Exploring radiant in-floor heating
Dear Jim: We are adding a family room and a bedroom to our house. We are considering electric radiant in-floor heating. Is it costly to operate and does it work well with carpeting? - Anne V.Dear Anne: Electric in-floor heating is one type of ele...
Dear Jim: We are adding a family room and a bedroom to our house. We are considering electric radiant in-floor heating. Is it costly to operate and does it work well with carpeting? - Anne V.
Dear Anne: Electric in-floor heating is one type of electrical resistance heating. Resistance heating is typically the most expensive to operate, but in-floor electric radiant heating is the exception. In addition to keeping your feet toasty warm, it offers some advantages over forced air heating systems such as gas/oil furnaces and heat pumps.
Because there will be no ducts in your new rooms, consider adding a small mini-split ductless air-conditioning system for summer cooling. For just slightly more initial cost, install a heat pump model. This can also be used to heat the rooms during mild spring and fall weather.
Although it is most often used for concrete and tile flooring, electric radiant in-floor heating can also be used under carpeting, hardwood and laminate flooring. Each type of flooring requires a different design of heating materials. All of them are typical less expensive to install than a standard ducted heating system.
The primary advantage of in-floor radiant heating is improved comfort. It sounds as though you sense that when your feet are warm, you feel warm all over. This benefit of radiant heating allows most people to have the room air temperature lower and still be comfortable. Anytime the thermostat is set lower, less energy is needed to keep the room warm.
With the low intensity heat emanating from the floor and less air movement, there is less heat stratification in the room. This means less hot air ends up at the ceiling and more down closer to the floor where people are. There also often are less dust and particles floating in the room air.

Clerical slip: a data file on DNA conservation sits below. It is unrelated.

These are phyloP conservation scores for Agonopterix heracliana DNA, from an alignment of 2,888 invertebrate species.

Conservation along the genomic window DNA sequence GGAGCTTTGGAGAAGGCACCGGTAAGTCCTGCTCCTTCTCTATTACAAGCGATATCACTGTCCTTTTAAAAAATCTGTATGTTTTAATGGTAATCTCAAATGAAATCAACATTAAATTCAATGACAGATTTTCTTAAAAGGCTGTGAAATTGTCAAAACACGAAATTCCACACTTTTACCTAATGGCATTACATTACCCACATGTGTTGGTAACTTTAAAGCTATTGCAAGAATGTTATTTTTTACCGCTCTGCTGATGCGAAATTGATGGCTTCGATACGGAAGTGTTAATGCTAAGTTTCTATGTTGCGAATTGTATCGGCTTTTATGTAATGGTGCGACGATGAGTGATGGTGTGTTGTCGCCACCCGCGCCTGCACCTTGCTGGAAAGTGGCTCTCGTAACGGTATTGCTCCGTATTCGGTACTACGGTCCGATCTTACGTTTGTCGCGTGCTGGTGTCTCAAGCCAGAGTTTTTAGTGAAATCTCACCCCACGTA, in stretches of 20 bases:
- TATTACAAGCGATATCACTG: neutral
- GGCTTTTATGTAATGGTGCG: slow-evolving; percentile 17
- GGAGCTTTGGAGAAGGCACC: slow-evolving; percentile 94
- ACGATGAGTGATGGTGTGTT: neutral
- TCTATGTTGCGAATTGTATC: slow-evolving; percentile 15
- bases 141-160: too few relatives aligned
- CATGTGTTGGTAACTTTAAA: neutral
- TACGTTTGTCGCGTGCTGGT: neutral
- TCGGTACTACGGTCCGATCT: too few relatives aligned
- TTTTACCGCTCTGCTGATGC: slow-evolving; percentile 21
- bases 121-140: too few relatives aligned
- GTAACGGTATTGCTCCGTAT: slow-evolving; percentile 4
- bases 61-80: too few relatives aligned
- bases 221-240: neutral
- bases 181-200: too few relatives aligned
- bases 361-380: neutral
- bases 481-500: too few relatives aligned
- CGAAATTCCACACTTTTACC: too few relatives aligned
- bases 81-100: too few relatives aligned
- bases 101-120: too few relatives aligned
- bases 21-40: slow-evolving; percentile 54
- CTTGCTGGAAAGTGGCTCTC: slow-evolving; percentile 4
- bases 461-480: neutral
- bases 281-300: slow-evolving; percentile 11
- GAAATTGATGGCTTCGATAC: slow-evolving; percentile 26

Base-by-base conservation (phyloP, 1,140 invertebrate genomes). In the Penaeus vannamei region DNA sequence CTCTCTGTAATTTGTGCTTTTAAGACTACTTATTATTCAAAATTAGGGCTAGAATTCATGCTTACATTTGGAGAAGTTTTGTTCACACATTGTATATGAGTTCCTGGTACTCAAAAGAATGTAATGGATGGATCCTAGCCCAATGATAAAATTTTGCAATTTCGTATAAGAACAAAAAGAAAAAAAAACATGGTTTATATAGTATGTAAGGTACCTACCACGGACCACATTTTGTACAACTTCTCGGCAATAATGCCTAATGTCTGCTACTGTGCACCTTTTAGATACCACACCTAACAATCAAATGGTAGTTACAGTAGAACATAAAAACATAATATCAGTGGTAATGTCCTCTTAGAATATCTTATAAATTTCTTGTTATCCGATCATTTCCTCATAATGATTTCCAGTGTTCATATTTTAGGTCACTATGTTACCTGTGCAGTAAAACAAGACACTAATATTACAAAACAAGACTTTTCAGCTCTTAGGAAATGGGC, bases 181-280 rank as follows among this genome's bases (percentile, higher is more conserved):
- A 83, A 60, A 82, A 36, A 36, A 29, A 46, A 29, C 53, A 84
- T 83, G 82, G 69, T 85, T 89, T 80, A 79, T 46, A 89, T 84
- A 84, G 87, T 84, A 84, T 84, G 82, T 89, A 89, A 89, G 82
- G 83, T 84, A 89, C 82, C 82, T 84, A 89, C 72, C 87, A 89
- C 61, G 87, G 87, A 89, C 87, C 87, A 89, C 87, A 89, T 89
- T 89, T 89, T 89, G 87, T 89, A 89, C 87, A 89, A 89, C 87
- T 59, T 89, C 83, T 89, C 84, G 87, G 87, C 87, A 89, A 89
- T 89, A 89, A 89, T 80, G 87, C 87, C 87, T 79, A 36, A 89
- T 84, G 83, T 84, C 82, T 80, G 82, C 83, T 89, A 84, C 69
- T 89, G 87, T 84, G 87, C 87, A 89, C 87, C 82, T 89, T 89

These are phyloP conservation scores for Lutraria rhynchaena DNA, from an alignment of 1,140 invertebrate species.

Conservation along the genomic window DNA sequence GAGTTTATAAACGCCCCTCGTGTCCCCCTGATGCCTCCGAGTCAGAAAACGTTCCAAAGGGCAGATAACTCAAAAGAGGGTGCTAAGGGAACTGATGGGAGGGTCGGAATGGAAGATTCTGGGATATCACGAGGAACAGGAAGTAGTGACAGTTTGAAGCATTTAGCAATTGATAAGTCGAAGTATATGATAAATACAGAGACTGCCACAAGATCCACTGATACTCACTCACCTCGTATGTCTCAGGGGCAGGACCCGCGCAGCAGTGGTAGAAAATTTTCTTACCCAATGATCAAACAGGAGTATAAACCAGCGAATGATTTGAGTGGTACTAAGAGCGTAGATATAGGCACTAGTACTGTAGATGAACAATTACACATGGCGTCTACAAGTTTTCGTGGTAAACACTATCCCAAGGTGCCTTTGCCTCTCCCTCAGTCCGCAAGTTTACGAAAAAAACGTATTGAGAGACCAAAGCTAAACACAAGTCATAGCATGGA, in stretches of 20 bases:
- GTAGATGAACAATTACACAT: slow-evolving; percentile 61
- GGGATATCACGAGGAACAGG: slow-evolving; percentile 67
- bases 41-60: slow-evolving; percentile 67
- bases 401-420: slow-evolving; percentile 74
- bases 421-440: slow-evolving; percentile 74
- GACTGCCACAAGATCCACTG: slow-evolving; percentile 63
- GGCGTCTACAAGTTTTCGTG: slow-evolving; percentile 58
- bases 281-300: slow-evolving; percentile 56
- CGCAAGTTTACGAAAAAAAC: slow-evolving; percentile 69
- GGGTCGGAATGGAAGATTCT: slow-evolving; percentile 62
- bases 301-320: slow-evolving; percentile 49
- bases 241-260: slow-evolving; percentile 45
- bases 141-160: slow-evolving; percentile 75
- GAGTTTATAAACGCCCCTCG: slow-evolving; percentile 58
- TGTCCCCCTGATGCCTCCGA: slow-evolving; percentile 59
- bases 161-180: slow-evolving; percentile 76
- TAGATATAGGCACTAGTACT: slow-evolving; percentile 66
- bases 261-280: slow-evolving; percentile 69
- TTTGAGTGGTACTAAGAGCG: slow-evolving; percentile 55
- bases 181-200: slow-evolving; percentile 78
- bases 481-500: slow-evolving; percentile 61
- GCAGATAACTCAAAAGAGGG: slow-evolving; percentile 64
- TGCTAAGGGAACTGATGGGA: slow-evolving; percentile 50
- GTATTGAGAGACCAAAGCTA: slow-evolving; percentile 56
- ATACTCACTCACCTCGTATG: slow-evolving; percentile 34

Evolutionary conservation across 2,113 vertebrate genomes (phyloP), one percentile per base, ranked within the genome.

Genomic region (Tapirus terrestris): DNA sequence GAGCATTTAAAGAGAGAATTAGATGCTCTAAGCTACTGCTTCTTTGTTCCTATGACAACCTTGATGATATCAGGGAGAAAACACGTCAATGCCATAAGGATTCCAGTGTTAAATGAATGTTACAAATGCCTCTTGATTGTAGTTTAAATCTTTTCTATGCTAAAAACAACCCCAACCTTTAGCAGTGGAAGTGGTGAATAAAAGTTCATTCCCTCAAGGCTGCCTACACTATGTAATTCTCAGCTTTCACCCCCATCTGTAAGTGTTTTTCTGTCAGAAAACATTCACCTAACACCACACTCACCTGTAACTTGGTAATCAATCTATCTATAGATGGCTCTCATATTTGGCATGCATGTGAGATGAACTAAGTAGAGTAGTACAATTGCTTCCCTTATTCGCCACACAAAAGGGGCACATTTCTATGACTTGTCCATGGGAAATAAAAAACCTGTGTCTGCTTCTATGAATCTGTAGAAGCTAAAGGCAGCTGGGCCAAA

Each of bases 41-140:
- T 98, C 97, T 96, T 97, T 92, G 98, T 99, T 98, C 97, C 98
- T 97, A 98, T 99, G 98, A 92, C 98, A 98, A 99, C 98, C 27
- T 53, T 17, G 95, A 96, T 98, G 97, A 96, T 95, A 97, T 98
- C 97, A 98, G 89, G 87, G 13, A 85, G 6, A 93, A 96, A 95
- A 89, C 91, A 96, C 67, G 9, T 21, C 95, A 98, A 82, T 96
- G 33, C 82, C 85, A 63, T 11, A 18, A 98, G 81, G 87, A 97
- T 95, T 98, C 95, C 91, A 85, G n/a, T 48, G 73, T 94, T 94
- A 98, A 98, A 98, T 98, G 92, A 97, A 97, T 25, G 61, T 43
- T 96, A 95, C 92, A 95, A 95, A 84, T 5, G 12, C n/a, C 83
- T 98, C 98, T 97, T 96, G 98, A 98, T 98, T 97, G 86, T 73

Most room additions are done over a concrete slab, so installing electric heating cable is effective and a relatively simple project. The electric heating cable is usually placed in a serpentine pattern and then covered with thinset or other floor leveling material. The thermal mass of the slab yields even heating, but the temperature reacts slowly to wall thermostat changes.
The above installation technique is also common in bathrooms and kitchens where ceramic tile is used for the flooring surface. The in-floor heating system manufacturer can do calculations to determine how much cable you will need for your climate and size room. Many of the radiant floor heating systems are designed for do-it-yourself installation.
When installing under carpeting, hardwood, or laminate flooring, the heating cables are installed in rolls of fiberglass mesh and are easily interconnected. Contact the flooring material manufacturer to make sure the maximum heating mesh temperature does not exceed the maximum allowable for the flooring material.
WarmlyYours provides a do-it-yourself electric radiant floor heating kit with heating wires in foil. It is wafer-thin and ideal for use between carpet padding and the carpet. Heatizon offers a kit with thin mesh which is stapled to the subflooring. It is low-voltage making it very safe for simple installation.
The following companies offer electric in-floor heating systems: Calorique, (800) 922-9276, www.calorique.com; Heatizon, (888) 239-1232, www.heatizon.com; Orbit Radiant Heating, (888) 895-0958, www.orbitradiantheating.com; Suntouch, (888) 432-8932, www.suntouch.net; and WarmlyYours, (800) 875-5285, www.warmlyyours.com .
Dear Jim: I have a water heater insulation jacket, but it's not long enough to cover my entire new electric water heater. Will it be effective if the water heater is covered only three-quarters of the way down? - Sue K.
Dear Sue: Although it is best to insulate the entire tank, your water heater jacket should still be effective. The water at the top of the tank is hotter than at the bottom.
If you have some old fiberglass or rock wool wall insulation, wrap a layer of it around the bottom uncovered area. Face the vapor barrier to the outside and use it to staple the ends of the insulation together. A gas water does needs an open area at the bottom for combustion air.
Send inquiries to James Dulley, The Forum of Fargo-Moorhead, 6906 Royalgreen Drive, Cincinnati, OH 45244, or visit www.dulley.com .